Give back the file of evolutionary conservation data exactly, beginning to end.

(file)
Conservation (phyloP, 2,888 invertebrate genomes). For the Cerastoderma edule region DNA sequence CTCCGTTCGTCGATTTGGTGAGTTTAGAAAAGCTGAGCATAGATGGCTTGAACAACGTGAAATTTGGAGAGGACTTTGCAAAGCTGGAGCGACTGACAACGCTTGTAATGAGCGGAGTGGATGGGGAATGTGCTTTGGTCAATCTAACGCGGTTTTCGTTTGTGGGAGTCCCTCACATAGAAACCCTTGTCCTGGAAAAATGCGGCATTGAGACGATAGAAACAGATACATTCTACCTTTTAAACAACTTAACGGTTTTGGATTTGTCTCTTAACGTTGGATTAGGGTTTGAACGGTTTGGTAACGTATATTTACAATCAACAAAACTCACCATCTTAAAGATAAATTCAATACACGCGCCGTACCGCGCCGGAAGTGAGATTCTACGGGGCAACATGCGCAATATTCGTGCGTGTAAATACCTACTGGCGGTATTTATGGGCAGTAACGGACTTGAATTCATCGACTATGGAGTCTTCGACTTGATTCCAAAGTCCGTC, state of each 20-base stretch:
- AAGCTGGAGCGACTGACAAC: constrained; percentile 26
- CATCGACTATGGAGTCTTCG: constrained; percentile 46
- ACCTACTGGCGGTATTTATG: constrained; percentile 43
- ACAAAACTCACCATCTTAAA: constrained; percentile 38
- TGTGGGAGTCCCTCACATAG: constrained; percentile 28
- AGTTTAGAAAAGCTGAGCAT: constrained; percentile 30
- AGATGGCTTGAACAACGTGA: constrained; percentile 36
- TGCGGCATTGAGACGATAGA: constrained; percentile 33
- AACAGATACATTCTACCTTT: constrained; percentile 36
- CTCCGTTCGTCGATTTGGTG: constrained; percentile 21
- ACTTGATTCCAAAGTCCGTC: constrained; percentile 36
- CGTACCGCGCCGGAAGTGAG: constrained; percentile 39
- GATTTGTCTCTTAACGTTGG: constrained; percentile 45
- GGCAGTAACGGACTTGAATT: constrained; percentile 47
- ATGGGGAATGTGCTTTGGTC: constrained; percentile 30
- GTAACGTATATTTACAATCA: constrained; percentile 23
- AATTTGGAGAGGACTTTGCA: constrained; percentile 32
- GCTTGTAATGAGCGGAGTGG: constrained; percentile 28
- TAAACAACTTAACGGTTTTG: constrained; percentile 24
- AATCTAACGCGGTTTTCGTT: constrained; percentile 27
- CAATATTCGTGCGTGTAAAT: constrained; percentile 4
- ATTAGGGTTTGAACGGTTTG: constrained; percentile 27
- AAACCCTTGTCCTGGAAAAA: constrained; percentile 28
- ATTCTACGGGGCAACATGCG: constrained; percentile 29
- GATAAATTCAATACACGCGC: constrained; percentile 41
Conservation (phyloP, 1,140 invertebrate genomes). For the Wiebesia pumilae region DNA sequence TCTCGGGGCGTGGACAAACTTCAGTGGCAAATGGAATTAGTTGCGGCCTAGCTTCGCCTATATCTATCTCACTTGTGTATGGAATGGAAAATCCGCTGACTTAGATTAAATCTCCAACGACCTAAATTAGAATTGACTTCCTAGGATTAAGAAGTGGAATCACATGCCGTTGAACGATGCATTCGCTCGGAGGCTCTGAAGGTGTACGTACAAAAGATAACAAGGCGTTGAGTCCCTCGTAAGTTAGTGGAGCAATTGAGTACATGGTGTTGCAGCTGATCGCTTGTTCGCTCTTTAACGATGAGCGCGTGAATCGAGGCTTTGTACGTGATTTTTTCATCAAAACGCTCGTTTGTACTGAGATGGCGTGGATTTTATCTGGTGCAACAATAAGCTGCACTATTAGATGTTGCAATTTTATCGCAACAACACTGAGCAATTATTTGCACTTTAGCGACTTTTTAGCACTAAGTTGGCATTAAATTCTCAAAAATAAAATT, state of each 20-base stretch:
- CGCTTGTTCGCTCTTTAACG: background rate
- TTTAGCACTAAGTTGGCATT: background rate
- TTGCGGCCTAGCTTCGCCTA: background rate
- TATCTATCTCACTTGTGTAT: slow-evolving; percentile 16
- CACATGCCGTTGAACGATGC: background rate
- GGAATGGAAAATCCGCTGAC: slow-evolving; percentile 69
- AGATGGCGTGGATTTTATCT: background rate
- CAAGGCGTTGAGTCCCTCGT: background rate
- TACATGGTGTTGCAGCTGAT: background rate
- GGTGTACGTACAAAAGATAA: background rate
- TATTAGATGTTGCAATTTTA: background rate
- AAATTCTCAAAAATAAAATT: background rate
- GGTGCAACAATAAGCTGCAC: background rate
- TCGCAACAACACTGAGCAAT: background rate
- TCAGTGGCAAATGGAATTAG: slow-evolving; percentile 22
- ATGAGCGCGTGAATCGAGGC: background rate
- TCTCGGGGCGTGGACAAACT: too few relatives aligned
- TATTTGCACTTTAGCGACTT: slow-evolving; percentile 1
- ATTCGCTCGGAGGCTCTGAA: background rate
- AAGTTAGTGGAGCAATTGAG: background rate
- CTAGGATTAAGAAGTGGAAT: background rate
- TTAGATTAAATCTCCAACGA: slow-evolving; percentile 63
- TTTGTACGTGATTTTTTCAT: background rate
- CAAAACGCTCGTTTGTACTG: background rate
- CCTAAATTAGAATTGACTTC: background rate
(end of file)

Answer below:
Conservation (phyloP, 2,888 invertebrate genomes). For the Cerastoderma edule region DNA sequence CTCCGTTCGTCGATTTGGTGAGTTTAGAAAAGCTGAGCATAGATGGCTTGAACAACGTGAAATTTGGAGAGGACTTTGCAAAGCTGGAGCGACTGACAACGCTTGTAATGAGCGGAGTGGATGGGGAATGTGCTTTGGTCAATCTAACGCGGTTTTCGTTTGTGGGAGTCCCTCACATAGAAACCCTTGTCCTGGAAAAATGCGGCATTGAGACGATAGAAACAGATACATTCTACCTTTTAAACAACTTAACGGTTTTGGATTTGTCTCTTAACGTTGGATTAGGGTTTGAACGGTTTGGTAACGTATATTTACAATCAACAAAACTCACCATCTTAAAGATAAATTCAATACACGCGCCGTACCGCGCCGGAAGTGAGATTCTACGGGGCAACATGCGCAATATTCGTGCGTGTAAATACCTACTGGCGGTATTTATGGGCAGTAACGGACTTGAATTCATCGACTATGGAGTCTTCGACTTGATTCCAAAGTCCGTC, state of each 20-base stretch:
- AAGCTGGAGCGACTGACAAC: constrained; percentile 26
- CATCGACTATGGAGTCTTCG: constrained; percentile 46
- ACCTACTGGCGGTATTTATG: constrained; percentile 43
- ACAAAACTCACCATCTTAAA: constrained; percentile 38
- TGTGGGAGTCCCTCACATAG: constrained; percentile 28
- AGTTTAGAAAAGCTGAGCAT: constrained; percentile 30
- AGATGGCTTGAACAACGTGA: constrained; percentile 36
- TGCGGCATTGAGACGATAGA: constrained; percentile 33
- AACAGATACATTCTACCTTT: constrained; percentile 36
- CTCCGTTCGTCGATTTGGTG: constrained; percentile 21
- ACTTGATTCCAAAGTCCGTC: constrained; percentile 36
- CGTACCGCGCCGGAAGTGAG: constrained; percentile 39
- GATTTGTCTCTTAACGTTGG: constrained; percentile 45
- GGCAGTAACGGACTTGAATT: constrained; percentile 47
- ATGGGGAATGTGCTTTGGTC: constrained; percentile 30
- GTAACGTATATTTACAATCA: constrained; percentile 23
- AATTTGGAGAGGACTTTGCA: constrained; percentile 32
- GCTTGTAATGAGCGGAGTGG: constrained; percentile 28
- TAAACAACTTAACGGTTTTG: constrained; percentile 24
- AATCTAACGCGGTTTTCGTT: constrained; percentile 27
- CAATATTCGTGCGTGTAAAT: constrained; percentile 4
- ATTAGGGTTTGAACGGTTTG: constrained; percentile 27
- AAACCCTTGTCCTGGAAAAA: constrained; percentile 28
- ATTCTACGGGGCAACATGCG: constrained; percentile 29
- GATAAATTCAATACACGCGC: constrained; percentile 41
Conservation (phyloP, 1,140 invertebrate genomes). For the Wiebesia pumilae region DNA sequence TCTCGGGGCGTGGACAAACTTCAGTGGCAAATGGAATTAGTTGCGGCCTAGCTTCGCCTATATCTATCTCACTTGTGTATGGAATGGAAAATCCGCTGACTTAGATTAAATCTCCAACGACCTAAATTAGAATTGACTTCCTAGGATTAAGAAGTGGAATCACATGCCGTTGAACGATGCATTCGCTCGGAGGCTCTGAAGGTGTACGTACAAAAGATAACAAGGCGTTGAGTCCCTCGTAAGTTAGTGGAGCAATTGAGTACATGGTGTTGCAGCTGATCGCTTGTTCGCTCTTTAACGATGAGCGCGTGAATCGAGGCTTTGTACGTGATTTTTTCATCAAAACGCTCGTTTGTACTGAGATGGCGTGGATTTTATCTGGTGCAACAATAAGCTGCACTATTAGATGTTGCAATTTTATCGCAACAACACTGAGCAATTATTTGCACTTTAGCGACTTTTTAGCACTAAGTTGGCATTAAATTCTCAAAAATAAAATT, state of each 20-base stretch:
- CGCTTGTTCGCTCTTTAACG: background rate
- TTTAGCACTAAGTTGGCATT: background rate
- TTGCGGCCTAGCTTCGCCTA: background rate
- TATCTATCTCACTTGTGTAT: slow-evolving; percentile 16
- CACATGCCGTTGAACGATGC: background rate
- GGAATGGAAAATCCGCTGAC: slow-evolving; percentile 69
- AGATGGCGTGGATTTTATCT: background rate
- CAAGGCGTTGAGTCCCTCGT: background rate
- TACATGGTGTTGCAGCTGAT: background rate
- GGTGTACGTACAAAAGATAA: background rate
- TATTAGATGTTGCAATTTTA: background rate
- AAATTCTCAAAAATAAAATT: background rate
- GGTGCAACAATAAGCTGCAC: background rate
- TCGCAACAACACTGAGCAAT: background rate
- TCAGTGGCAAATGGAATTAG: slow-evolving; percentile 22
- ATGAGCGCGTGAATCGAGGC: background rate
- TCTCGGGGCGTGGACAAACT: too few relatives aligned
- TATTTGCACTTTAGCGACTT: slow-evolving; percentile 1
- ATTCGCTCGGAGGCTCTGAA: background rate
- AAGTTAGTGGAGCAATTGAG: background rate
- CTAGGATTAAGAAGTGGAAT: background rate
- TTAGATTAAATCTCCAACGA: slow-evolving; percentile 63
- TTTGTACGTGATTTTTTCAT: background rate
- CAAAACGCTCGTTTGTACTG: background rate
- CCTAAATTAGAATTGACTTC: background rate